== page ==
Current models of global climate change predict warmer temperatures will increase the rate that bacteria and other microbes decompose soil organic matter, a scenario that pumps even more heat-trapping carbon into the atmosphere. But a new study led by a University of Georgia researcher shows that while the rate of decomposition increases for a brief period in response to warmer temperatures, elevated levels of decomposition don't persist.
"There is about two and a half times more carbon in the soil than there is in the atmosphere, and the concern right now is that a lot of that carbon is going to end up in the atmosphere," said lead author Mark Bradford, assistant professor in the UGA Odum School of Ecology. "What our finding suggests is that a positive feedback between warming and a loss of soil carbon to the atmosphere is likely to occur but will be less than currently predicted."
Bradford, whose results appear in the early online edition of the journal Ecology Letters, said the finding helps resolve a long-standing debate about how unseen soil microbes respond to and influence global climate change.
Bradford and his team, which included researchers from the University of New Hampshire, the Marine Biological Laboratory at Woods Hole, Duke University and Colorado State University, found evidence to support both hypotheses and revealed a third, previously unaccounted for explanation: The abundance of soil microbes decreased under warm conditions.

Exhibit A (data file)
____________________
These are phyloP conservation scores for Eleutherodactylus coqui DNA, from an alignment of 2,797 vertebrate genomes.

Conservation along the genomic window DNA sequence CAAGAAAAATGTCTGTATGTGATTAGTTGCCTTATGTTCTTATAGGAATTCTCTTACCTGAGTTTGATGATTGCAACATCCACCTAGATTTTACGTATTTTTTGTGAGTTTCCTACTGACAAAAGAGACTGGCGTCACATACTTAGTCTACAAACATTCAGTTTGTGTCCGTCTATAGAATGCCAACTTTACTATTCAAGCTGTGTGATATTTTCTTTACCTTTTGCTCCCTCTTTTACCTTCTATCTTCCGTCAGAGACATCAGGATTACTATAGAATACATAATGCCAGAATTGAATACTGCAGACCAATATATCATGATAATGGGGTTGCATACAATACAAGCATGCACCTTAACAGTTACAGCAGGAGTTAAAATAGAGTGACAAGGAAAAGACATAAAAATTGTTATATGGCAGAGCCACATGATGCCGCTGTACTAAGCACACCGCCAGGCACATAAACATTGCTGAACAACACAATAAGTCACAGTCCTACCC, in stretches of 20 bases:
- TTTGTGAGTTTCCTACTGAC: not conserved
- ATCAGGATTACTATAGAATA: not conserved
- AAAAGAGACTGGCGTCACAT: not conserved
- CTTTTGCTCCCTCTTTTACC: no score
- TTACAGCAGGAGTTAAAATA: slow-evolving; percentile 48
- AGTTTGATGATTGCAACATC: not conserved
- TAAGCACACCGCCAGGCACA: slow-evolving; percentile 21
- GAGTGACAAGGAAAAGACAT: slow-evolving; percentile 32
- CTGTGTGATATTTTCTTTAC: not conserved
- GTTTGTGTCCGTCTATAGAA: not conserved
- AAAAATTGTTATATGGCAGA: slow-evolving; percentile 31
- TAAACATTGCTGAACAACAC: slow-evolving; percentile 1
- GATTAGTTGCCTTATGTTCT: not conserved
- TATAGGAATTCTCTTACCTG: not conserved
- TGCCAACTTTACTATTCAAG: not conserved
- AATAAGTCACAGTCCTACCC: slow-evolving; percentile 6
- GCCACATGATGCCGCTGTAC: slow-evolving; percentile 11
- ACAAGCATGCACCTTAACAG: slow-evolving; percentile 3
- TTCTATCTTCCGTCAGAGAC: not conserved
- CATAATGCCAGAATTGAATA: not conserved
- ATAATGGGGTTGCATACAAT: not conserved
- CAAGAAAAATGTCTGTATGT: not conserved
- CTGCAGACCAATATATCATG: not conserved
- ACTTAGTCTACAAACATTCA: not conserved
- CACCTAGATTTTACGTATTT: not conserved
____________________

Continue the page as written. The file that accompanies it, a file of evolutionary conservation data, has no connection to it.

The researchers studied soil microbes at Harvard Forest in Massachusetts, the site of a soil warming experiment that began in 1991. Scientists took soil samples from two plots, one in which buried cables heat the soil to five degrees Celsius above the ambient soil temperature (a condition that is expected to occur around 2100) and a control condition in which cables are buried but not producing heat.
In the first set of experiments, the scientists compared microbial respiration in the two groups and found lower rates of decomposition in the heated plots. This finding supported the idea that respiration decreases after a few years of warming, but didn't explain whether the cause was substrate depletion in the warmer soils or adaptation by the microbes.
In the next set of experiments, they added the simple sugar sucrose to both sets of soils to alleviate any food limitation for the microbes. They found that microbes from both conditions increased their respiration, but that the increase was greater in the unheated control soils than in the heated soils. "That finding told us that substrate depletion played a role," Bradford said, "but it also told us that there were other factors involved."
The researchers then measured microbial biomass and found that there were fewer microbes in the heated soils. To test whether thermal adaptation occurred, they measured respiration while keeping temperature constant. They found that respiration rates were indeed lower in the heated versus the control soils, even when adjusting for microbial biomass.
Study co-author Matthew Wallenstein, a research scientist at Colorado State University, pointed out that the study is among the first to demonstrate that microbes, like many plants and animals, can adapt relatively quickly to changes in climate.